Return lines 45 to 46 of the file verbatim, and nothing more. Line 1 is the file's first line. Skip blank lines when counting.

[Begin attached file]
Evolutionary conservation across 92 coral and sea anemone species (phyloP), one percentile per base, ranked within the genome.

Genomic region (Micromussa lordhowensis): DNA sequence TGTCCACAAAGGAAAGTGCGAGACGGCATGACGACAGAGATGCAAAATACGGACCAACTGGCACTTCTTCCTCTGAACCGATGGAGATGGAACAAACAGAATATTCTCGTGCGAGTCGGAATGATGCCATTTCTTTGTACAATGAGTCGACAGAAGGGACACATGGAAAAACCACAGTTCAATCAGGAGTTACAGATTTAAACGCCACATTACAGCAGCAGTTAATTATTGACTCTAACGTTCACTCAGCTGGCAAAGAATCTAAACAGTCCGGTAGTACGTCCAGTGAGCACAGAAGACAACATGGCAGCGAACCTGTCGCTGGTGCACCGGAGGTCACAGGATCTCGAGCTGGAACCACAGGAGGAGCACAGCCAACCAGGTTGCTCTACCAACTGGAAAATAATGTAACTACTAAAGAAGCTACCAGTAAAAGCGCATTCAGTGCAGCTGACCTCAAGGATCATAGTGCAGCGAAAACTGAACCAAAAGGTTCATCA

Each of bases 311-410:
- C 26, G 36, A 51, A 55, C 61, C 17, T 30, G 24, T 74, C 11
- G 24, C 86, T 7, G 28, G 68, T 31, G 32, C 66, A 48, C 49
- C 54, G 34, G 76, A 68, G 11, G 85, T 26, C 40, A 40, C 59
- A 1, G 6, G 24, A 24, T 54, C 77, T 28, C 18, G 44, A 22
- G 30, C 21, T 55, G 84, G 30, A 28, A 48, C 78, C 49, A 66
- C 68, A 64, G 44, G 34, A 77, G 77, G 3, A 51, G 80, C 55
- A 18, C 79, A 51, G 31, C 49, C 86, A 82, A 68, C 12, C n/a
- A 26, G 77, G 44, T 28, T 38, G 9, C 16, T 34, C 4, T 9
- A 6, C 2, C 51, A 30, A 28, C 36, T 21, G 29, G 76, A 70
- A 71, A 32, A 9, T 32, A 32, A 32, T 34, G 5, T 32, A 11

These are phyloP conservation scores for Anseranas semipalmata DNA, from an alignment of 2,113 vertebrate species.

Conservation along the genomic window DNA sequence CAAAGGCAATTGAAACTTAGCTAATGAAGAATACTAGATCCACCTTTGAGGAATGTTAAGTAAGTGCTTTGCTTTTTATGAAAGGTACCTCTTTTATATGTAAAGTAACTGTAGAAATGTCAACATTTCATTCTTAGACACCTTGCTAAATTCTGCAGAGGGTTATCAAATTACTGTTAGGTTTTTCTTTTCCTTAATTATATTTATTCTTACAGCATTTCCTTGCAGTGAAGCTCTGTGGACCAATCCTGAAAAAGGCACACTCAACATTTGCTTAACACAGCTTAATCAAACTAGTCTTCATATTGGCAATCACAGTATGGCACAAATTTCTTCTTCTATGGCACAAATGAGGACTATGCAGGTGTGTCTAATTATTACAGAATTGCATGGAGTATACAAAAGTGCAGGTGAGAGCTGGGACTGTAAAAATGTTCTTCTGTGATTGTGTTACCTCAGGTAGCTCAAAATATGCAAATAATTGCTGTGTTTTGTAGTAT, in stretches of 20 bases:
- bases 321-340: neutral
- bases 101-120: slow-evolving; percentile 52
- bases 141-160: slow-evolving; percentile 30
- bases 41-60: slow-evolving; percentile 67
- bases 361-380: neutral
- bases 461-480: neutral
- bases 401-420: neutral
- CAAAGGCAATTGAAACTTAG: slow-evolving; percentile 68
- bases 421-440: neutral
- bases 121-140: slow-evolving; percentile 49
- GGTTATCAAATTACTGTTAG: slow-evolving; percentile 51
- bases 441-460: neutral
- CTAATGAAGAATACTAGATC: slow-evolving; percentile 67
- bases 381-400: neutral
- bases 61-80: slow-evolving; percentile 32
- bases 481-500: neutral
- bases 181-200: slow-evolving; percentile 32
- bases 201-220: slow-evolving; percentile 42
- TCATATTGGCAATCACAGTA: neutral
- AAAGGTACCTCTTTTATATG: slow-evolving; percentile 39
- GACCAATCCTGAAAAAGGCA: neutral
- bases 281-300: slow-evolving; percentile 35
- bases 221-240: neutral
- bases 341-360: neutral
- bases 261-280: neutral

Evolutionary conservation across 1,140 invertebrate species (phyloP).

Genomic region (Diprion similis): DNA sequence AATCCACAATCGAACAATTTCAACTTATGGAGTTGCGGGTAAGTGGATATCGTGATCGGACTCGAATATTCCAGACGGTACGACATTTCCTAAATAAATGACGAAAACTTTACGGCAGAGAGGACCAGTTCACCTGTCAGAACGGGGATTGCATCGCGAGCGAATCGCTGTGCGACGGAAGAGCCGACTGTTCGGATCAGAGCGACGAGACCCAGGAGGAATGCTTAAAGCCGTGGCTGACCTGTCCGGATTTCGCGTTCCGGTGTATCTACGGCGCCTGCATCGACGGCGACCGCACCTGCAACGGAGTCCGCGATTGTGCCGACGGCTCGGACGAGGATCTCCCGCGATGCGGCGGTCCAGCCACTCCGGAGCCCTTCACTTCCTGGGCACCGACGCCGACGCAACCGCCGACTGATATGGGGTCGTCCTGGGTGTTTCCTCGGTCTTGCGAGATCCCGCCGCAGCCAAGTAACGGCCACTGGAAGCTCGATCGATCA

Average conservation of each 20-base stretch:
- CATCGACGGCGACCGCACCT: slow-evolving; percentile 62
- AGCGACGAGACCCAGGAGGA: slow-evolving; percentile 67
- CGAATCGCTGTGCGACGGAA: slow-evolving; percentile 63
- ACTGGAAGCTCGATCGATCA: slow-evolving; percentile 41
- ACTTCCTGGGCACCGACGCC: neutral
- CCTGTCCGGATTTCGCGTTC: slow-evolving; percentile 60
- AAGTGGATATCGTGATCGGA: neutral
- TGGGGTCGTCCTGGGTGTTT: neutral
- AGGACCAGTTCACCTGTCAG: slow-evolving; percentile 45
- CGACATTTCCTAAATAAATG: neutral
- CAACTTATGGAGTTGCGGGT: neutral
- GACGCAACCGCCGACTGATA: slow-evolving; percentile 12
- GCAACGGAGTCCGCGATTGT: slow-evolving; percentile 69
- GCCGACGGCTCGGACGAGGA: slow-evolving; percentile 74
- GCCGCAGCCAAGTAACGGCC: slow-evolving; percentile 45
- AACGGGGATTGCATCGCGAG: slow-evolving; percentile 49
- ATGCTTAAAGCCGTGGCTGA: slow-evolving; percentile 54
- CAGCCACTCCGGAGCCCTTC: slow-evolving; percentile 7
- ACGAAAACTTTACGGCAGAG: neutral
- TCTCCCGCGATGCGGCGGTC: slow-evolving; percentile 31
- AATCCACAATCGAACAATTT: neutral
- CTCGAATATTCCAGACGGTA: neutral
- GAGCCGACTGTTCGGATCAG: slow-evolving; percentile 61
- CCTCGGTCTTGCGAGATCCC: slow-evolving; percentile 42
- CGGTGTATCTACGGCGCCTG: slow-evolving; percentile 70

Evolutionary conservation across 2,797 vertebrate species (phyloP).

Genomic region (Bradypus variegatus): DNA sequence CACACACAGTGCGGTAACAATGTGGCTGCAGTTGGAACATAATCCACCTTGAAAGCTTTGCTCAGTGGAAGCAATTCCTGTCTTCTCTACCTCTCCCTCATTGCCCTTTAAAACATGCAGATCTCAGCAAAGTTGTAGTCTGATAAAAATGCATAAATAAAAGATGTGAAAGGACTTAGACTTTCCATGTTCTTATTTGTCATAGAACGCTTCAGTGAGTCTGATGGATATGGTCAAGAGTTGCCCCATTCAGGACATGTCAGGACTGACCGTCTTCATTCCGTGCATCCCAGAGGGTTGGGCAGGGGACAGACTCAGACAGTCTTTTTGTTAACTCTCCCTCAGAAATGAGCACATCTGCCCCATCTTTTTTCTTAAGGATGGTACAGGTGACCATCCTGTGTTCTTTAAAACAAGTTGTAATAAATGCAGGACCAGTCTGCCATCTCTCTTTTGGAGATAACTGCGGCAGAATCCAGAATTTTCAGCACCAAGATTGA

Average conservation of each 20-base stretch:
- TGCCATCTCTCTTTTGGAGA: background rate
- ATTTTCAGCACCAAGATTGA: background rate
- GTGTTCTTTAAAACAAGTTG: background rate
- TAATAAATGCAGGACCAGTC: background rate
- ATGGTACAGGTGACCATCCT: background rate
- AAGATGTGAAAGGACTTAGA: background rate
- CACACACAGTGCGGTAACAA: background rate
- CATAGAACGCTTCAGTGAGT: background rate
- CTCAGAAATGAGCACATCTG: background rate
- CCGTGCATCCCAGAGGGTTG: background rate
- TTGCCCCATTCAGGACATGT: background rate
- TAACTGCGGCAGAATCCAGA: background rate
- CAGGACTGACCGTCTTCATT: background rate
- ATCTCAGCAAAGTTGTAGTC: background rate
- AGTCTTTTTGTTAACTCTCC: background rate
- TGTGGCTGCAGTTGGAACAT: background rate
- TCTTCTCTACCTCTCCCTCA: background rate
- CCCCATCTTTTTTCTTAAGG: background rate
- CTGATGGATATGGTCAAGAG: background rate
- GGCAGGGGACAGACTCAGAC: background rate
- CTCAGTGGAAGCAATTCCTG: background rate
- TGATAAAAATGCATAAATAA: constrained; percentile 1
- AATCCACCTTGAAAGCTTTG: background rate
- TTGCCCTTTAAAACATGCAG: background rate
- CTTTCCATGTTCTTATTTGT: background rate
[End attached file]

- AGCGACGAGACCCAGGAGGA: slow-evolving; percentile 67
- CGAATCGCTGTGCGACGGAA: slow-evolving; percentile 63